Dunedin to roll out mandatory curbside recycling program by October
DUNEDIN -- Commissioners last week gave city staff the green light to push forward with plans to transition to once-weekly trash pickup by 2014.
To get things moving, the city in October will roll out a free recycling program to allow residents to see for themselves how a recycling bin reduces their trash can volume.
The goal of a weekly trash pickup is to reduce costs for things like fuel, worker's compensation and truck maintenance, as well as to help Pinellas County preserve its landfill, which is anticipated to reach capacity in approximately 2080.
Citywide curbside recycling is "something our residents have been asking for for many years," said Dunedin sustainability coordinator Valerie Brown. "We're finally able to give it to them."
For the last seven years, recycling in Dunedin has been voluntary. Residents pay $2.79 a month plus a $5 one-time fee for an 18-gallon recycling bin, deterring many residents who feel the fees 'punish them for doing the right thing,' Brown said. The 2,000 participating households are responsible for separating items themselves.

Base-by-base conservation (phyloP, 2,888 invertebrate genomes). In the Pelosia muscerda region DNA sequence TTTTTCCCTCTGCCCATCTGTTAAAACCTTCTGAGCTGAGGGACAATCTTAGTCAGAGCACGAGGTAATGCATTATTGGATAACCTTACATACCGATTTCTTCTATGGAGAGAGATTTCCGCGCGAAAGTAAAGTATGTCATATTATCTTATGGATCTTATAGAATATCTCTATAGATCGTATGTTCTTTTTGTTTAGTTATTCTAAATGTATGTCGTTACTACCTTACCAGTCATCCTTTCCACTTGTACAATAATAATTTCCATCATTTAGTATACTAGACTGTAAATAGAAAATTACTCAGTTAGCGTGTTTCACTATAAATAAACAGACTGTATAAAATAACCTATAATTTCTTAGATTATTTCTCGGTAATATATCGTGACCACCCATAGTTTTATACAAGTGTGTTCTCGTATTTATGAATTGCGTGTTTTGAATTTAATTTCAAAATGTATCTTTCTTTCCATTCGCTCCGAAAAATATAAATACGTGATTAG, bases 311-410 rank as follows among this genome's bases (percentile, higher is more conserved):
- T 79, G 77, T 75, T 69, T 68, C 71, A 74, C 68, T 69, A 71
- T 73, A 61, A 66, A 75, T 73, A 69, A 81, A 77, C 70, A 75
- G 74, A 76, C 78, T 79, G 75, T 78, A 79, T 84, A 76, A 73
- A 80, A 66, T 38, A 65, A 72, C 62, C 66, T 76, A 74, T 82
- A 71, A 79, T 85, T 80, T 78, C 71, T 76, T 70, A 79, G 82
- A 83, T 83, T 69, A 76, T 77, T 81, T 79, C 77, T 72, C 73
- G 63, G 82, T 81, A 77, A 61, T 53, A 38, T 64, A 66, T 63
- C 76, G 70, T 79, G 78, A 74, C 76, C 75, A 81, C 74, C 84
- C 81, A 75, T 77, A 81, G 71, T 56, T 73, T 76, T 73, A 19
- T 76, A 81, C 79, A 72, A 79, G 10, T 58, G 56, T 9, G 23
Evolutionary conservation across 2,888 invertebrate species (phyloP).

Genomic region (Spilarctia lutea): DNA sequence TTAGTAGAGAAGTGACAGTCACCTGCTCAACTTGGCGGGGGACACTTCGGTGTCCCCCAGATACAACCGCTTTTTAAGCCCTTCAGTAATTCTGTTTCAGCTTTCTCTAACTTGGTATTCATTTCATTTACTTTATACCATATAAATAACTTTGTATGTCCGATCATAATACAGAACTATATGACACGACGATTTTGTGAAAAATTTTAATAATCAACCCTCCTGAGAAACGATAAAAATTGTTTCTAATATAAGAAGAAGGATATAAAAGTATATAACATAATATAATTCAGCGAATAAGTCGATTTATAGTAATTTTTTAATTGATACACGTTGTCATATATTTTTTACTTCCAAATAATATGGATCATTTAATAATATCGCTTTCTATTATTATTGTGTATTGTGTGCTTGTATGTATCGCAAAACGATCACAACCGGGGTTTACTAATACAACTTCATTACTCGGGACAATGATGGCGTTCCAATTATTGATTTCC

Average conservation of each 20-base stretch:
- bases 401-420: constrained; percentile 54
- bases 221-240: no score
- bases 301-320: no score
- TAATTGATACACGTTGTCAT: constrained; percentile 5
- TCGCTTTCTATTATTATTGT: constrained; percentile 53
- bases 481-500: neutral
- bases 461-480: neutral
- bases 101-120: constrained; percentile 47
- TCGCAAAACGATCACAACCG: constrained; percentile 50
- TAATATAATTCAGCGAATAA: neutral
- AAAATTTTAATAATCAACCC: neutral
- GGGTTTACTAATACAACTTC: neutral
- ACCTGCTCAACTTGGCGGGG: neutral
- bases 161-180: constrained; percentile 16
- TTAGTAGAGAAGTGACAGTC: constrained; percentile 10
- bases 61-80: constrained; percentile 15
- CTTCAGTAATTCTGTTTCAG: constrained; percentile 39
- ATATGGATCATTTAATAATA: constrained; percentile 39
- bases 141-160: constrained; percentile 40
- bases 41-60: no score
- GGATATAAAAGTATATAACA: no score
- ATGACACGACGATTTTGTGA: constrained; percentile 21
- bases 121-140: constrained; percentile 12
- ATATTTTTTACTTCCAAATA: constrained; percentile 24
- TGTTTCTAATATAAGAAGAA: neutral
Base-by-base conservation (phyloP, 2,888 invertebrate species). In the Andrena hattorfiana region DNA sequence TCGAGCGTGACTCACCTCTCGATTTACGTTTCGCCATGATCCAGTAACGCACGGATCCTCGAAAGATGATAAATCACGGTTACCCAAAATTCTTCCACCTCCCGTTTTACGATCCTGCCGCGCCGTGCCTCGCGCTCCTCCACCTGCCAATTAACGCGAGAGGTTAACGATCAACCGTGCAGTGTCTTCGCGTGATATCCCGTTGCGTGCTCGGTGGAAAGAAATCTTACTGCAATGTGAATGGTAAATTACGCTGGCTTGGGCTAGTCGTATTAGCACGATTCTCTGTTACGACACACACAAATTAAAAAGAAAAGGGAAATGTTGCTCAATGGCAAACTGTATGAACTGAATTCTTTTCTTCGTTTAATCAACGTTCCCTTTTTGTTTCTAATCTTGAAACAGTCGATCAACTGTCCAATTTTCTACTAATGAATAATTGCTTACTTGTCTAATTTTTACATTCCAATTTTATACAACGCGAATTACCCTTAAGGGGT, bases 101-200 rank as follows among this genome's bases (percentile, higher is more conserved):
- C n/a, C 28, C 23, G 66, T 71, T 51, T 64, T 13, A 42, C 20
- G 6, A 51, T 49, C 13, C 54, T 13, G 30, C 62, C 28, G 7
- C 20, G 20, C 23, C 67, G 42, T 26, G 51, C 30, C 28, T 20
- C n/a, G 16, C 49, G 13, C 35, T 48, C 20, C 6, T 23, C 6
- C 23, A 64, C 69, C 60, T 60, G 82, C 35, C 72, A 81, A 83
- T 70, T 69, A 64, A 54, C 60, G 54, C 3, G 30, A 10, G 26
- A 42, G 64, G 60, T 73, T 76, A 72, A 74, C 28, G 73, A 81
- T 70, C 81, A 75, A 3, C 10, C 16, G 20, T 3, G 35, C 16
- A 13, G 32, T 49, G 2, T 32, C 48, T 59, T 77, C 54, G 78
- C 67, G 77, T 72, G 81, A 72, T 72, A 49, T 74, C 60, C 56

Under the new program, each of the city's 13,000 residential trash customers will receive a 65-gallon recycling bin with wheels to accompany their 90-gallon trash barrel. The cost will be rolled into the $17.10 flat fee residents pay each month for trash and bulk pickup.
An expanded list of accepted recyclables includes all colors of glass, cardboard, milk and juice cartons, and almost all types of plastic containers. All recyclable items can be dropped into one bin and don't have to be sorted by the resident.
The city will spend the first year developing a residential pickup schedule and evaluating whether the cost savings are enough to keep the recycling free. Read more details here.
The news came days before Waste Services of Florida Inc. told St. Petersburg officials that it won't renew its voluntary curbside recycling contract when it expires in October because of slow sales. St. Petersburg approved the contract in 2010, and WSI had signed up only a third of the 24,000 customers it had hoped to attract.
Once Dunedin starts its program, St. Petersburg will be the only of Pinellas County's 24 municipalities not yet offering a mandatory citywide curbside recycling program.
--Keyonna Summers, Times Staff Writer